Normal Peripartum Procedures

By | 2012-10-25

The expected foaling date should be calculated as 11 months and 5 days. At approximately 30 days before foaling, booster vaccines should be given and the mare should be dewormed. If fescue toxicosis is problematic in the area, foaling mares should not be allowed to graze fescue pasture and should not be fed hay-containing fescue within 30 days of foaling. Domperidone may be given in a daily oral dose of 1.1 mg/kg, beginning 15 days before the anticipated foaling date if the threat of fescue toxicosis cannot be removed.

Weather permitting, foaling can take place outside in a grassy paddock. The mare should not be allowed to foal in the presence of other mares. If a foaling stall is used it must be prepared by thorough cleaning and disinfection. Cleaning is the first step and a detergent must be used to disperse the lipid biofilm layer that may protect some pathogens. After the stall has dried, an approved phenolic disinfectant should be used to soak all surfaces within the stall. Feed tubs and water buckets should be cleaned, rinsed, and allowed to dry before placing them back in service.

Then 2 weeks before foaling, the mare’s perineal area should be examined for conformation; the Caslick’s procedure should be opened if necessary. Signs of previous injury or tears may indicate that additional care is needed at parturition to avoid repeat foaling injuries.

On most large farms there will be a nighttime foaling attendant. This individual is trained to watch for the signs of stage 1 labor and then wrap the tail with gauze, tape, palpation sleeve, or some combination of these items, and wash the udder and perineal area with cotton soaked in a weak solution of water and povidone iodine scrub. A detergent is necessary in the scrub to break the lipid layer on the skin. The scrub should be rinsed off with water. After delivery, the umbilical cord is held close to the foal’s abdomen as the cord breaks, and the umbilical stump is immediately dipped in, or sprayed with, a navel dip solution. The application of navel dip solution is repeated again in 4 to 6 hours. Navel dip solutions such as 7% iodine are tissue destructive and should be avoided. Iodine-based solutions at 2% to 3.5%, povidone iodine solution at 2%, or chlorhexidine solution at 0.5% will reduce bacterial numbers without destroying tissue. Chlorhexidine scrub and povidone iodine scrubs have been used successfully as navel dips.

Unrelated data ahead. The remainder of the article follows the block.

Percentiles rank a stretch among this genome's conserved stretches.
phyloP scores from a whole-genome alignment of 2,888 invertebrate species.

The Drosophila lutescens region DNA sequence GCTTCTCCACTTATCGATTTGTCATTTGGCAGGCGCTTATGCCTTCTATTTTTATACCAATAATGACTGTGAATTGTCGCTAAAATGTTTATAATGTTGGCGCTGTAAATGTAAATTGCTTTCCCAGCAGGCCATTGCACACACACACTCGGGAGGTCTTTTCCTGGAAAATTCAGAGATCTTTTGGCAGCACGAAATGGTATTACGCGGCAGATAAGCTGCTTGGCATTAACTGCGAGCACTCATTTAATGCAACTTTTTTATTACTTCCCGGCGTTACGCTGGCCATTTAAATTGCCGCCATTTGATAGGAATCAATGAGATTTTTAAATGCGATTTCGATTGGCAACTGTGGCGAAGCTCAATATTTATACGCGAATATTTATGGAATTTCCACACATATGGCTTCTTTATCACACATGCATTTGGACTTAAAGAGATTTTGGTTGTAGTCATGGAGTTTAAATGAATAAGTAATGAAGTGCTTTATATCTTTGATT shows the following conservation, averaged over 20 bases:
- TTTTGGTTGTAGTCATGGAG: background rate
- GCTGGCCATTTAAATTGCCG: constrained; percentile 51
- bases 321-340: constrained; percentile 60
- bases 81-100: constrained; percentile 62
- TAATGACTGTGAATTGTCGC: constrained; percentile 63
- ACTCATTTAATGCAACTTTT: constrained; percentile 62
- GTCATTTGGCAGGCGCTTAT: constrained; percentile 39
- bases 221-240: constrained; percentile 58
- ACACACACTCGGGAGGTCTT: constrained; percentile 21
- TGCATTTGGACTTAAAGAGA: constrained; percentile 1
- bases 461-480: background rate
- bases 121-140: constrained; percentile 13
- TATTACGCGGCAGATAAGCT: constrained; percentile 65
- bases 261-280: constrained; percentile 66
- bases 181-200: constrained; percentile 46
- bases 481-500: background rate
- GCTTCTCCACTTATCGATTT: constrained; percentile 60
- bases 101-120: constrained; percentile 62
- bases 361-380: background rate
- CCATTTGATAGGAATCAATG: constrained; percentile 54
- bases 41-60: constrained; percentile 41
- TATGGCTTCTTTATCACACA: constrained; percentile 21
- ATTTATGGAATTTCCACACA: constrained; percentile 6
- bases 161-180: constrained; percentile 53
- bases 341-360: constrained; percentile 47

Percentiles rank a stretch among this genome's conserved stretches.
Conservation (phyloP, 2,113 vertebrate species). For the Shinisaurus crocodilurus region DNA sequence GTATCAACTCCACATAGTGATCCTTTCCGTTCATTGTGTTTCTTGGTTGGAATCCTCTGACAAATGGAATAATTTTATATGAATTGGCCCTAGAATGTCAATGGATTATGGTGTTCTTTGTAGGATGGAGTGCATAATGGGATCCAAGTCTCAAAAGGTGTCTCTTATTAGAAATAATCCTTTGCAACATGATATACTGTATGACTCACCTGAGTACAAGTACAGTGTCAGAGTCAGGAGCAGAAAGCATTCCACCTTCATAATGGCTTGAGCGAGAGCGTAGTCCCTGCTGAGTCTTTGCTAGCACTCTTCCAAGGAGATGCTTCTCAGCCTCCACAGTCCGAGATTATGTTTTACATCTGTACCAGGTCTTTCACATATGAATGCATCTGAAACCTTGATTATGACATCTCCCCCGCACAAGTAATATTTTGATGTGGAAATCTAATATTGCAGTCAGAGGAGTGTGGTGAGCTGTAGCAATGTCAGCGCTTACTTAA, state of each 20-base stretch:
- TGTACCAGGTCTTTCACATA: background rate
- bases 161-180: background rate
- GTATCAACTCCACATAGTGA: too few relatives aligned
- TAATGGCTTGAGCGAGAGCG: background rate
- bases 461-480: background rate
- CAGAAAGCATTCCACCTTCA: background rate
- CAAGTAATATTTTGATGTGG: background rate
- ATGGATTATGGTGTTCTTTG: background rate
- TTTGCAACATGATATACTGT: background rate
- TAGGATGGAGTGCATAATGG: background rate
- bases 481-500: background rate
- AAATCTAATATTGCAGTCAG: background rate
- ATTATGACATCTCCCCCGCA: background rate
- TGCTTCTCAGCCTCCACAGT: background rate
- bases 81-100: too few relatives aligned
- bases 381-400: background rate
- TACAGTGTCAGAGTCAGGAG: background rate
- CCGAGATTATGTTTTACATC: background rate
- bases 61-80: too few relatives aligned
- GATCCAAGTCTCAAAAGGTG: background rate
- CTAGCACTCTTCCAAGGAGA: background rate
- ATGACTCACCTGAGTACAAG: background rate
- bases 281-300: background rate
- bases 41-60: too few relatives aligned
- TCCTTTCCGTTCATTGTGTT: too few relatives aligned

The newborn foal should be vigorously scrubbed with a towel to stimulate the foal’s movements and respirations. Then the mare and neonate should be observed from a distance for signs of normal or abnormal behavior. After the mare stands, the colostrum’s specific gravity should be tested to estimate quality. A specific gravity of 1.06 or greater is adequate. If the Eclipse refractometer is used a reading of 23% corresponds to a specific gravity of 1.06. It is good practice to collect a pint to freeze if quality is high. Colostrum with a specific gravity of 1.06 will have an approximate immunoglobulin (Ig) concentration of 3000 mg/dl. If the specific gravity of the colostrum is low, then 1 g of colostral IgG/kg of birth weight should be given by oral supplementation.

The soiled bedding should be removed and replaced with clean dry bedding. The mare and foal should still be observed for normal behavior. The foal should be in a sternal posture within 1 to 2 minutes, and a suckle reflex should be present within 2 to 20 minutes. Standing should occur within 2 hours, and the foal should nurse by 3 hours after birth. Once nursing has occurred the foal may be given a warm water or soap-based enema to facilitate passage of the meconium. Commercial phosphate enemas may be used, but repeated use should be avoided because of the absorption of the phosphate ion. If vital signs are taken, the foal’s temperature should fall in the range of 99° to 101.5° F (37.2°-38.6° C), the heart rate at 1 to 5 minutes should be greater than 60 beats per minute (bpm), and at 5 to 60 minutes it should be 80 to 130 bpm. The respiratory rate is high initially at 60 to 80 bpm in the first 30 minutes and then drops to 30 to 40 bpm within 1 to 12 hours after birth.